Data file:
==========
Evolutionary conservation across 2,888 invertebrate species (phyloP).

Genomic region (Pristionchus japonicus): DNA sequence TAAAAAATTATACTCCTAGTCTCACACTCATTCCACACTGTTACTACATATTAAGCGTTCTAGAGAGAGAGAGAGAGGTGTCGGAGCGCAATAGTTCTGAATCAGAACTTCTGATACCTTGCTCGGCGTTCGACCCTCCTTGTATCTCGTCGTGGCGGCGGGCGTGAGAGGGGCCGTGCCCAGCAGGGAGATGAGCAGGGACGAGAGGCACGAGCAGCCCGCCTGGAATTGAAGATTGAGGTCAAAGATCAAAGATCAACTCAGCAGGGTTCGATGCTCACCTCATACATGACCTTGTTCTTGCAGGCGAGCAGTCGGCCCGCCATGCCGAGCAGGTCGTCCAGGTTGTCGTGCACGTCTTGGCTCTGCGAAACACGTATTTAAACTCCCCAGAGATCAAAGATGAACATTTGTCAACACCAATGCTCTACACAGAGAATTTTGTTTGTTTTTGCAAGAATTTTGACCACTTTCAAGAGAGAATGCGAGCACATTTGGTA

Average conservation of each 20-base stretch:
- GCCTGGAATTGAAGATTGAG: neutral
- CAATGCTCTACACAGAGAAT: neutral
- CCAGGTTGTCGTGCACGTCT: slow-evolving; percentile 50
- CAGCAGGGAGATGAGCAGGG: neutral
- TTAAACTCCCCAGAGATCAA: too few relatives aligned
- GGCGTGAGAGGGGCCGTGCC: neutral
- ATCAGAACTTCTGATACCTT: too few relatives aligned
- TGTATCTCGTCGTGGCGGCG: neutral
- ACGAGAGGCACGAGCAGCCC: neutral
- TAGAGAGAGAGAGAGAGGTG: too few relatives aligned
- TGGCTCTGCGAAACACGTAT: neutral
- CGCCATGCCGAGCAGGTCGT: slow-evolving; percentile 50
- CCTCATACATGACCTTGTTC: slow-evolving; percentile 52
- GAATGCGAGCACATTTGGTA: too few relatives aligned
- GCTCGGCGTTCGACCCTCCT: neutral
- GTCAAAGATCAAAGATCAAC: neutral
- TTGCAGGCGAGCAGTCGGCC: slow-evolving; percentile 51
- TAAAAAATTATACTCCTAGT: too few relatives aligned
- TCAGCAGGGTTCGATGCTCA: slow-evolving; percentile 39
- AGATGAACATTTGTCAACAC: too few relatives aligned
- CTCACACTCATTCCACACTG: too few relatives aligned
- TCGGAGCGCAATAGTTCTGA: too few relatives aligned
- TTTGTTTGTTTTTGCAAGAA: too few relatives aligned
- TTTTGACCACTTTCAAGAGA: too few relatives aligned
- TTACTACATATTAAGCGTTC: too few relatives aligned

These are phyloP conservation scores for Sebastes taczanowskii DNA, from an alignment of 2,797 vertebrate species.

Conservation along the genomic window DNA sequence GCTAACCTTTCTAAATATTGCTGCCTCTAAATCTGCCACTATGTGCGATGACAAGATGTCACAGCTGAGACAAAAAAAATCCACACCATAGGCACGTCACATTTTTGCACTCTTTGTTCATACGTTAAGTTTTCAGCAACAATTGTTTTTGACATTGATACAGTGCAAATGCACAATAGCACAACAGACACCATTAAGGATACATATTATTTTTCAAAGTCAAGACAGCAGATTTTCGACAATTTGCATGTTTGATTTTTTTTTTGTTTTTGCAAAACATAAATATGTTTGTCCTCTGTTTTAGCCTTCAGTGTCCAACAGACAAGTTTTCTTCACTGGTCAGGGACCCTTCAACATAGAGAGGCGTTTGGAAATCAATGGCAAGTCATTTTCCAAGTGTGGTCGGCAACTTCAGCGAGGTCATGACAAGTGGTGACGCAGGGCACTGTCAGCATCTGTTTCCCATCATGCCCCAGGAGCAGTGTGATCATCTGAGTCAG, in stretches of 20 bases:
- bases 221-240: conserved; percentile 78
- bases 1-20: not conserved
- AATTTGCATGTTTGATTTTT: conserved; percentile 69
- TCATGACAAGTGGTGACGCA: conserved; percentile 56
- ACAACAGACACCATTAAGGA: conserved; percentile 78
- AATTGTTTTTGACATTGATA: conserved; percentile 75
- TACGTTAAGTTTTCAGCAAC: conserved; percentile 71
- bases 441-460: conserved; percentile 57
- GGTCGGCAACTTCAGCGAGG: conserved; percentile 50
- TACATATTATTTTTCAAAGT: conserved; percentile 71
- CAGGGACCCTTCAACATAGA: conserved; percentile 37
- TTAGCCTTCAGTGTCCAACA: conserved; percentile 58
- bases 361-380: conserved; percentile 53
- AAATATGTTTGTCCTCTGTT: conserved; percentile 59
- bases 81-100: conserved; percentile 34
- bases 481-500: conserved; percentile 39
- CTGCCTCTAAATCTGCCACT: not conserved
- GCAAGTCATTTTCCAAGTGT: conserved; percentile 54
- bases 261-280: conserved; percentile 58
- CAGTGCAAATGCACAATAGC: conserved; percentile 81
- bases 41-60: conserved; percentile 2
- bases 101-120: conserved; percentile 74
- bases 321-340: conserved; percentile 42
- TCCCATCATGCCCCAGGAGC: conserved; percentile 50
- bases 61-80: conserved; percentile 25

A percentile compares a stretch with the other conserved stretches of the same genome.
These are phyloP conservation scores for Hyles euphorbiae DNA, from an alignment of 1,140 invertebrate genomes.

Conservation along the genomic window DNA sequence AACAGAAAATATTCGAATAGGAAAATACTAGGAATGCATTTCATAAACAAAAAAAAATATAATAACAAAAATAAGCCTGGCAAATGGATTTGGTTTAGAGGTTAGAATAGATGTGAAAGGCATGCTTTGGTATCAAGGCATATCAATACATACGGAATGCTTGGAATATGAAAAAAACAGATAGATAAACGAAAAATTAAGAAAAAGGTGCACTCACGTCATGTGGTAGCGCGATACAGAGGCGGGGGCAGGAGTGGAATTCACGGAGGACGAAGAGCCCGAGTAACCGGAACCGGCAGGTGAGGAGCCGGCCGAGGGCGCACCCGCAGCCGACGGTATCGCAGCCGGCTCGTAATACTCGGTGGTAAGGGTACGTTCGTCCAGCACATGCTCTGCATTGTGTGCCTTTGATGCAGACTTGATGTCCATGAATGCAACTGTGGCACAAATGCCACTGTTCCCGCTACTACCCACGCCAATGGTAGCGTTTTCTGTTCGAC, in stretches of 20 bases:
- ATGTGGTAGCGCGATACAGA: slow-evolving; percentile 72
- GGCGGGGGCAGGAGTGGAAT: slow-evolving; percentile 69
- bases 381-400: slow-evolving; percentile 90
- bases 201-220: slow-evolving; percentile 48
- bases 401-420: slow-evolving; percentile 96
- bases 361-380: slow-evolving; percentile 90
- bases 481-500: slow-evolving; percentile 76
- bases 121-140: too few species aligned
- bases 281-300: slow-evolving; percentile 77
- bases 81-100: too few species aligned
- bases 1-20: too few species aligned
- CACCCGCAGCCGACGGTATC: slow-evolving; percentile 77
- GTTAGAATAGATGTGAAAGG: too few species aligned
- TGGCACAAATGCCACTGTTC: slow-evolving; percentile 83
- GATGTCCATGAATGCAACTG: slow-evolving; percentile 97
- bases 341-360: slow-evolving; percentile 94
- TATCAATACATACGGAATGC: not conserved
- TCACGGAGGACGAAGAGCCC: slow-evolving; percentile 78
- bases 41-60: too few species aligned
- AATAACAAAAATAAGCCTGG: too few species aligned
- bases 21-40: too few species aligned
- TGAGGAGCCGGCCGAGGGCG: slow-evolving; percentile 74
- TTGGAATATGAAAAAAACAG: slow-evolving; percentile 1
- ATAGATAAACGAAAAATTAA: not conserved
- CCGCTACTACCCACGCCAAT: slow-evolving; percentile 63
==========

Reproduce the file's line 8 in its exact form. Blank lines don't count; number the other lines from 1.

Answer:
- TTAAACTCCCCAGAGATCAA: too few relatives aligned